Informations and abstract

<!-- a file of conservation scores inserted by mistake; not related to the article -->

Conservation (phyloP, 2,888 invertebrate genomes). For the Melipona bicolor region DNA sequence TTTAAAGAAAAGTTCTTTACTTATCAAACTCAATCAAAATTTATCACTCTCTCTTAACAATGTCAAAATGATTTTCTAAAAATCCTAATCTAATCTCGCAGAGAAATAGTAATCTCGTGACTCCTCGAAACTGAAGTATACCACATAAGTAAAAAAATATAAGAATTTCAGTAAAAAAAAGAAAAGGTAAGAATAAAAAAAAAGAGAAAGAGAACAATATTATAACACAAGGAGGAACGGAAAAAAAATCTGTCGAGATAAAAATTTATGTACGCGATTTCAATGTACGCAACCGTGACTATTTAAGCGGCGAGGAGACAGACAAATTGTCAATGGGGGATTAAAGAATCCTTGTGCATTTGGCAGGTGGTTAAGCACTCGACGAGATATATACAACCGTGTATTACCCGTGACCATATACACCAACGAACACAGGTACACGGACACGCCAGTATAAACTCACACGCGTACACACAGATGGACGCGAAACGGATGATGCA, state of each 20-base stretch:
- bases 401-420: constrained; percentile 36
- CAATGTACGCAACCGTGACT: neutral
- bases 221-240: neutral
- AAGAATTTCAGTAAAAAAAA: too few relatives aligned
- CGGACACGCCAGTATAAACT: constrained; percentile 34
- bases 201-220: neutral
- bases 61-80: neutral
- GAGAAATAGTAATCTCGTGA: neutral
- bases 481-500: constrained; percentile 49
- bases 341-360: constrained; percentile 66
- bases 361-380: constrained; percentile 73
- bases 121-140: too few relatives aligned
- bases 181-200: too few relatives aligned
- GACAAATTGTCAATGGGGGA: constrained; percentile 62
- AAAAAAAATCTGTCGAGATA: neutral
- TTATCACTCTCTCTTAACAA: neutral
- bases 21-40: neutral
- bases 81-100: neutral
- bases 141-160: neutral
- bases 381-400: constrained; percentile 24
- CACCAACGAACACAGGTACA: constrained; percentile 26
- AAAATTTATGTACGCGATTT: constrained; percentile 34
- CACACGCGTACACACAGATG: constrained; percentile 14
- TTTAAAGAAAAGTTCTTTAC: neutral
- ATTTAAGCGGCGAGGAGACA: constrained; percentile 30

In the 1990s new electoral systems have emerged in many countries worldwide. The collapse of the communist regimes in 1989 and the transition towards democracy in some South American as well as Asian and even African countries have been often accompanied by the rebuilding of the institutional framework and, consequently, by the introduction of new voting systems. Moreover, electoral reforms have occurred not only in emergent but also in established liberal democracies. Facing an increasing dissatisfaction with the working of the political system, Italy, New Zealand and Japan all changed their national electoral systems radically. The common ground of most of these reforms has been the introduction of mixed electoral systems, i.e. systems combining majoritarian and proportional principles of representation. So, this paper tries first of all to define what "mixed" electoral systems are and to demonstrate the legitimacy of treating them as a distinct category, separated from both majoritarian and proportional systems. Secondly, it provides an overview of their basic characteristics - ballot structure, assembly size, district magnitude, electoral formula, legal threshold - and identifies four major types of mixed systems on the basis of their way of mixing majoritarian and proportional tiers. Thirdly, their effects on disproportionality and party system are investigated so as to highlight their practical working in each national context. Finally, this paper attempts to answer the question of whether mixed electoral systems are "the best of both worlds" (i.e. of the majoritarian and proportional worlds) as regards their ability to produce government stability and representativeness at the same time.